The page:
28 December 2012

Liberia: Let's Debate the Code of Conduct


IN RECENT TIME there have been several calls from civil society organizations, religious institutions and other stakeholders in the society for the passage into law of a Code of Conduct not only to govern public officials but also help ensure that they do not abuse their respective offices at the detriment of the ordinary citizen, residents or the state. However it appears that since the submission of this bill before the National Legislature during the tenure of 52nd Legislature there has been feet dragging and nothing has been done to pass same into law. Calls after calls, the succeeding 53rd National Legislature to date has not acted on this all important document.

HOWEVER GRAND BASSA Senator John Whitfield who was not part of the 52nd Legislature has identified serious flaw in the Code of Conduct Bill currently before the National Legislature for passage into law. Senator Whitfield said in a local talk show in Monrovia on Thursday that those who drafted the Code of Conduct for Government officials did so hurriedly and as such there are certain insertions that do not correspondent with good governance and respect for those in authority.

CITING AN EXAMPLE when he appeared on the show aired on Truth FM, Senator Whitfield said a clause in the Code of Conduct indicates that for a government official to make public statement or pronouncement, he or she must seek permission or abrogation from their supervisor. He however did not address the issue of free gift to public officials.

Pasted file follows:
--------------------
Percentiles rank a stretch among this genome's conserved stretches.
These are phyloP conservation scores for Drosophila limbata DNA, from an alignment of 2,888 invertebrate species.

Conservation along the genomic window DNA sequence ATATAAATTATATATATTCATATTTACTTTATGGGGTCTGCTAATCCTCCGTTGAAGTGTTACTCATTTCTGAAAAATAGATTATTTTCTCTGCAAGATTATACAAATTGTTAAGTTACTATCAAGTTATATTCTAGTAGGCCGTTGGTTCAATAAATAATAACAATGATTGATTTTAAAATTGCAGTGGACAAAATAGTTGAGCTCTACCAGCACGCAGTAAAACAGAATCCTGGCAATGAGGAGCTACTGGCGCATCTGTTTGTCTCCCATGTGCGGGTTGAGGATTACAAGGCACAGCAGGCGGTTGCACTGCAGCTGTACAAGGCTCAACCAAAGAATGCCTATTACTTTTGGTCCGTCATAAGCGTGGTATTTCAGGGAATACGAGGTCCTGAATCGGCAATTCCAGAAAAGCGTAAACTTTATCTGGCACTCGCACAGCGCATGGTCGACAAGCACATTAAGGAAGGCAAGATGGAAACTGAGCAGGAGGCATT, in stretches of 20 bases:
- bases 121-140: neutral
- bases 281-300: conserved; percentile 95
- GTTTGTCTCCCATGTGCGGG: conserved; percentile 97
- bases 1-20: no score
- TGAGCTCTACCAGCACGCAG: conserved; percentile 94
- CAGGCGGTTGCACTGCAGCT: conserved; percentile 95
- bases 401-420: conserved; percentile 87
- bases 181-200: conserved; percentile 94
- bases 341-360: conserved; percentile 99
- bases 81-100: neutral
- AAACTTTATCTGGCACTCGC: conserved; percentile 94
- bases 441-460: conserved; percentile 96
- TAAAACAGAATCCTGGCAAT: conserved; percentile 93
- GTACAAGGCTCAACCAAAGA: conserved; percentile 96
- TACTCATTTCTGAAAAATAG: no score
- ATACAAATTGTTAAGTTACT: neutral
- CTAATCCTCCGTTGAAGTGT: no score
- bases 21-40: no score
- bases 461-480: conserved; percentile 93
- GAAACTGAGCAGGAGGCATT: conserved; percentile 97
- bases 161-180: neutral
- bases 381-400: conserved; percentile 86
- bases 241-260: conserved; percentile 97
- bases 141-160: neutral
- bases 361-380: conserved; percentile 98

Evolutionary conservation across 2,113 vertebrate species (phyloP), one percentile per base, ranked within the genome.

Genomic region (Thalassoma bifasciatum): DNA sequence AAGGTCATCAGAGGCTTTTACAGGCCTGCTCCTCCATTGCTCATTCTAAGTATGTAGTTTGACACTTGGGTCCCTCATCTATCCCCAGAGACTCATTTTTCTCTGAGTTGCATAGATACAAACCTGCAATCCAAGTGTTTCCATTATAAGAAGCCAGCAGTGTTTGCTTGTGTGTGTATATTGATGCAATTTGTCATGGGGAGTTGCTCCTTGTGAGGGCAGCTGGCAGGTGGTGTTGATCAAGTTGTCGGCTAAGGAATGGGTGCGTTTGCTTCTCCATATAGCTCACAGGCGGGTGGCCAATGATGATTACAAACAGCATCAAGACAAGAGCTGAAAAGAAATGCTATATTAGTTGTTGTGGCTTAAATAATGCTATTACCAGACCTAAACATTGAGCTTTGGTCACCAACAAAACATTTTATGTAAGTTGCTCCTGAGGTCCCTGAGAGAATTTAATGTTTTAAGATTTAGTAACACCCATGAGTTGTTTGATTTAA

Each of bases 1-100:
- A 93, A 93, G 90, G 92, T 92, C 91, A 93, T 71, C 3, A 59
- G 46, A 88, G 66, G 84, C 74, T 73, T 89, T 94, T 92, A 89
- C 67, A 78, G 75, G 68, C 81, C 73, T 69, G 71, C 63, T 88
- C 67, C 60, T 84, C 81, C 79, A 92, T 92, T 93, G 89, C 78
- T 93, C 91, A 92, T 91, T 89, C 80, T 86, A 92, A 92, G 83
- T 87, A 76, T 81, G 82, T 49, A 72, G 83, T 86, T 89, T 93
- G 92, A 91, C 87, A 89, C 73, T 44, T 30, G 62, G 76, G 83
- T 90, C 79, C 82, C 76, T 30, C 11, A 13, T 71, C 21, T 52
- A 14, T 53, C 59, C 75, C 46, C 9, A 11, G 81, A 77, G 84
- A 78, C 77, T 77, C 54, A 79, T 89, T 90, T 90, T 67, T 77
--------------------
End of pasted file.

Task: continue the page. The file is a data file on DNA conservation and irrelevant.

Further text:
SENATOR WHITFIELD WONDERED who the supervisor of the legislators is if it is not the people who elected them to office. He wondered if a legislator must meet his or her people before commenting on issues of national concern. The Grand Bassa County Senator said the Code of Conduct Bill is now before the National Legislature and discussion relative to its passage has started.

MEANWHILE SENATOR WHITFIELD said following the deliberations by legislators, the Code of Conduct Bill will be returned to the Executive Branch of Government to make the necessary adjustment that will make it proper and befitting a civilized society.

LISTENING TO AN outspoken man like Whitfield, we are of the belief that for this all important document to form part of our laws; there must be a public debate that will have the input of stakeholders because if we must hold our officials accountable, society as a whole must have an input in the form of a public debate. Besides, the document needs to be made public for the understanding of all. Only when this is done can Liberians know what constitutes the document called the 'Code of Conduct for Public Officials'. It is in this vein that we are calling for a public debate on the Code of Conduct Bill currently before the National Legislature for the understanding of all.

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